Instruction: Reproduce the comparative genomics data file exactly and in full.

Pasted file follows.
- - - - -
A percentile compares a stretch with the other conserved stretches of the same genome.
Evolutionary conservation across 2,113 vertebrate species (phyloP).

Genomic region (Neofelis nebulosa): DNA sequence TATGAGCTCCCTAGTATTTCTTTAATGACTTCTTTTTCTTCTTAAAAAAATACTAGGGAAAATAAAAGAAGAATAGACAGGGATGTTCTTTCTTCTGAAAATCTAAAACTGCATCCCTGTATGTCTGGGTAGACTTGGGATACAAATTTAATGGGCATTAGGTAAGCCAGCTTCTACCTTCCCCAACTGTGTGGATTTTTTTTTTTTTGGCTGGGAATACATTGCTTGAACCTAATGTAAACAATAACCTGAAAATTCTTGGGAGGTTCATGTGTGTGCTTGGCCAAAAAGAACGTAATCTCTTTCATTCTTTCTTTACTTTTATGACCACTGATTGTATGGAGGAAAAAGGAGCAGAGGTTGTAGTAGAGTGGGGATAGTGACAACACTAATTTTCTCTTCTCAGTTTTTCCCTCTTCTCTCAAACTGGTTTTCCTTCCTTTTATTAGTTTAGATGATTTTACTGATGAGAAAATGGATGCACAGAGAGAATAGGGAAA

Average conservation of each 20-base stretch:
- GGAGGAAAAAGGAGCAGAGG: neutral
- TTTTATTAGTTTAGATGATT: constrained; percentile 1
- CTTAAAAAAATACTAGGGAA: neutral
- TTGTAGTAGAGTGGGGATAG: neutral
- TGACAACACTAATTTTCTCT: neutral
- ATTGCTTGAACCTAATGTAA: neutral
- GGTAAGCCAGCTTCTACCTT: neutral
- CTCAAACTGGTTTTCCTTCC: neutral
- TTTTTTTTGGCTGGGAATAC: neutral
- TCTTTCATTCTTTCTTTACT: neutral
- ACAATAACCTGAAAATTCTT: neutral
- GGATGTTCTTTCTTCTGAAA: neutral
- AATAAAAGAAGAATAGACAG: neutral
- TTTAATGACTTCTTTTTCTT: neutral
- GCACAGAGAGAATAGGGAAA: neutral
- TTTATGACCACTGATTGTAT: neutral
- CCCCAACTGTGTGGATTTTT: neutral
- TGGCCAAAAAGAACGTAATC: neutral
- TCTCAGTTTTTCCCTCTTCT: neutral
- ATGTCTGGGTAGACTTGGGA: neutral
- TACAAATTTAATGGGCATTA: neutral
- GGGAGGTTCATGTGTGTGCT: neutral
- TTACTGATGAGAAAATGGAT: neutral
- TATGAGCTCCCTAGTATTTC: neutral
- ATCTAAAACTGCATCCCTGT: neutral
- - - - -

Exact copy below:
A percentile compares a stretch with the other conserved stretches of the same genome.
Evolutionary conservation across 2,113 vertebrate species (phyloP).

Genomic region (Neofelis nebulosa): DNA sequence TATGAGCTCCCTAGTATTTCTTTAATGACTTCTTTTTCTTCTTAAAAAAATACTAGGGAAAATAAAAGAAGAATAGACAGGGATGTTCTTTCTTCTGAAAATCTAAAACTGCATCCCTGTATGTCTGGGTAGACTTGGGATACAAATTTAATGGGCATTAGGTAAGCCAGCTTCTACCTTCCCCAACTGTGTGGATTTTTTTTTTTTTGGCTGGGAATACATTGCTTGAACCTAATGTAAACAATAACCTGAAAATTCTTGGGAGGTTCATGTGTGTGCTTGGCCAAAAAGAACGTAATCTCTTTCATTCTTTCTTTACTTTTATGACCACTGATTGTATGGAGGAAAAAGGAGCAGAGGTTGTAGTAGAGTGGGGATAGTGACAACACTAATTTTCTCTTCTCAGTTTTTCCCTCTTCTCTCAAACTGGTTTTCCTTCCTTTTATTAGTTTAGATGATTTTACTGATGAGAAAATGGATGCACAGAGAGAATAGGGAAA

Average conservation of each 20-base stretch:
- GGAGGAAAAAGGAGCAGAGG: neutral
- TTTTATTAGTTTAGATGATT: constrained; percentile 1
- CTTAAAAAAATACTAGGGAA: neutral
- TTGTAGTAGAGTGGGGATAG: neutral
- TGACAACACTAATTTTCTCT: neutral
- ATTGCTTGAACCTAATGTAA: neutral
- GGTAAGCCAGCTTCTACCTT: neutral
- CTCAAACTGGTTTTCCTTCC: neutral
- TTTTTTTTGGCTGGGAATAC: neutral
- TCTTTCATTCTTTCTTTACT: neutral
- ACAATAACCTGAAAATTCTT: neutral
- GGATGTTCTTTCTTCTGAAA: neutral
- AATAAAAGAAGAATAGACAG: neutral
- TTTAATGACTTCTTTTTCTT: neutral
- GCACAGAGAGAATAGGGAAA: neutral
- TTTATGACCACTGATTGTAT: neutral
- CCCCAACTGTGTGGATTTTT: neutral
- TGGCCAAAAAGAACGTAATC: neutral
- TCTCAGTTTTTCCCTCTTCT: neutral
- ATGTCTGGGTAGACTTGGGA: neutral
- TACAAATTTAATGGGCATTA: neutral
- GGGAGGTTCATGTGTGTGCT: neutral
- TTACTGATGAGAAAATGGAT: neutral
- TATGAGCTCCCTAGTATTTC: neutral
- ATCTAAAACTGCATCCCTGT: neutral